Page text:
$attachment_id = get_post_thumbnail_id( get_the_ID() );
    $default_attr = array(
        'src'   => $src,
        'class' => "attachment-$size",
        'alt'   => trim(strip_tags( get_post_meta($attachment_id, '_wp_attachment_image_alt', true) )),
    );

    echo '<figure class="clear-right"><a href="';
    the_permalink();
    echo '">';
    //the_post_thumbnail( 'thumbnail' );
    wp_get_attachment_image( $attachment_id, 'thumbnail',1 , $default_attr );
    echo '</a></figure>';
    } ?>
<?php the_excerpt(); ?>
<a href="<?php the_permalink(); ?>" title="Go to the page">&rArr;&nbsp;Read&nbsp;&rArr;</a>

To get height and width use wp_get_attachment_metadata function along width above code.

I haven't tested the code from my side, just got an example from codex. Hope this will work.

UPDATE 2 :

$attachment_id = get_post_thumbnail_id(get_the_ID()); 
$metadata = wp_get_attachment_metadata($attachment_id);
$height =  $metadata['height'];
$width =  $metadata['width'];
$alt = trim(strip_tags( get_post_meta($attachment_id, '_wp_attachment_image_alt', true) )) ; 
$src =  wp_get_attachment_url( $attachment_id );
$class = 'attachment-'.$attachment_id;

echo '<img src="'.$src.'" height="'.$height.'" width="'.$width.'" alt="'.$alt.'" class="'.$class.'" />';

UPDATE 3 :

to get height and width of thumbnail change your code lines as below.

$height =  $metadata['sizes']['thumbnail']['height'];
$width  =  $metadata['sizes']['thumbnail']['width'];
  • Thank you for showing how the code would integrate with my code--that is helpful. I will need to test this, but I am unclear where the height and width properties will be output as HTML. I had trouble deciphering the Codex for $default_attr, but (from memory) I don't think the array includes height and width property. If I remember correctly, I tried to add them to the array or something silly. But, I might have done it incorrectly, and your above code may work. I will try it. – hunterhogan Jan 19 '15 at 20:21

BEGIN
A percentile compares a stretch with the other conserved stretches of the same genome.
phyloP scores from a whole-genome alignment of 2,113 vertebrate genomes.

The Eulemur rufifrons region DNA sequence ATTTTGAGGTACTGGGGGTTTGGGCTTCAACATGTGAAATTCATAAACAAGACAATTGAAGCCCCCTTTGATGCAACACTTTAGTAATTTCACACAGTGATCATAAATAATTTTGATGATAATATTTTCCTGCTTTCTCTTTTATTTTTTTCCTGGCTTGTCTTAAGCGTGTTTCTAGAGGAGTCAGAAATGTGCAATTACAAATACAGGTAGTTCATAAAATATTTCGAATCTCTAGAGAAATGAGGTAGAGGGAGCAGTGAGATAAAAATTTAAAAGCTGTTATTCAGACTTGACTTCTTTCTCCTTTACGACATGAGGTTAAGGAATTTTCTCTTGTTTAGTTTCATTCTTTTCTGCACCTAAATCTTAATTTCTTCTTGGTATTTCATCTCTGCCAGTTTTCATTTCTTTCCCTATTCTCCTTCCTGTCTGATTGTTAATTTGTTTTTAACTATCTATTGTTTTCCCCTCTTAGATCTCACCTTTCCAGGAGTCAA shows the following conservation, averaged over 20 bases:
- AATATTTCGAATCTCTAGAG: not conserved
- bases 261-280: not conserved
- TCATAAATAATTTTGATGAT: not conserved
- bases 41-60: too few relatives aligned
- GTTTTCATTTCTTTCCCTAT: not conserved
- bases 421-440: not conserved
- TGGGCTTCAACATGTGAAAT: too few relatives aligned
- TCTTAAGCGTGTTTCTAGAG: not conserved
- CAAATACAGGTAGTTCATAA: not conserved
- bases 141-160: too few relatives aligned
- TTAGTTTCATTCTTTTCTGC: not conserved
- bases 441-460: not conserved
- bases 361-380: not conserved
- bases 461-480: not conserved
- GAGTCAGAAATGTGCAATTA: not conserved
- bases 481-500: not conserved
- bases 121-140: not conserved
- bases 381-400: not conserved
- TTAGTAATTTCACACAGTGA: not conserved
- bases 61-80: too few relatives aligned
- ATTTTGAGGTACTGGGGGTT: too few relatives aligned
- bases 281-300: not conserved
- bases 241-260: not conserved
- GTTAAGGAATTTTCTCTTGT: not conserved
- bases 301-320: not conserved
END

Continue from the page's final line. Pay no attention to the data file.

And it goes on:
• 1
    I have checked code and it's printing height width default. here is output <img height="412" width="668" alt="Alt text" class="attachment-full" src=".../map-img-017.jpg">' – shyammakwana.me Jan 20 '15 at 7:08
  • check update in my answer. I have updated code and checked as your requirement. – shyammakwana.me Jan 20 '15 at 7:57
  • Fascinating, so it seems that if I point wp_get_attachment_metadata($attachment_id); at the thumbnail size, then it should return the correct size. Thanks! – hunterhogan Jan 20 '15 at 10:06
  • 1
    check updated code – shyammakwana.me Jan 24 '15 at 4:53
0

EDIT: By default WordPress will crop thumbs to 150x150px when they are uploaded. When you uncheck the box in Settings>Media WordPress will not regenerate existing thumbnails, it will only generate proportional images when you upload new images. In short I believe your issue is not with the code you are using to display the thumbnail but the image itself.

However to get a thumbnail image output in html with the width, height, alt and classes the following code will produce the results you want:

$post_id = $post->ID; // current post id
$thumb_id = get_post_thumbnail_id($post_id);
$size = 'thumbnail';
if ( '' != get_the_post_thumbnail($post_id) ) { // checks we have a thumbnail
    echo wp_get_attachment_image($thumb_id, $size);
}

If the output result using my code is still 150px by 150px please try re-uploading the image.

  • I'm sorry I have not had the chance to try this, but my understanding is that "thumbnail" will return width=150px and height=150px (assuming the default settings) because it is a predefined size. I may not understand something in your code suggestion, but I am not sure how it would get the actual dimensions of the each thumbnail. When I get the chance, I will test it, of course. – hunterhogan Jan 19 '15 at 20:07
  • @HunterHogan I have tested several methods of doing what you want to achieve, if the output result using my code is still 150px by 150px please try re-uploading the image and let me know. By default WordPress will crop thumbs to 150x150 when they are uploaded. When you uncheck the box in Settings>Media wordpress will not regenerate existing thumbnails, it will only generate proportional images when you upload new images. In short I believe your issue is not with the code you are using to display the thumbnail but the image itself. – Aron Jan 19 '15 at 22:40
  • Ah. I unchecked that box on installation, so all of my thumbnails are proportional. And if they were not, I could use a plugin like Regenerate Thumbnails to make them proportional. Still, I will check the code, and I thank you for the answer. – hunterhogan Jan 19 '15 at 23:51

Your Answer

By clicking “Post Your Answer”, you agree to our terms of service, privacy policy and cookie policy

Not the answer you're looking for? Browse other questions tagged or ask your own question.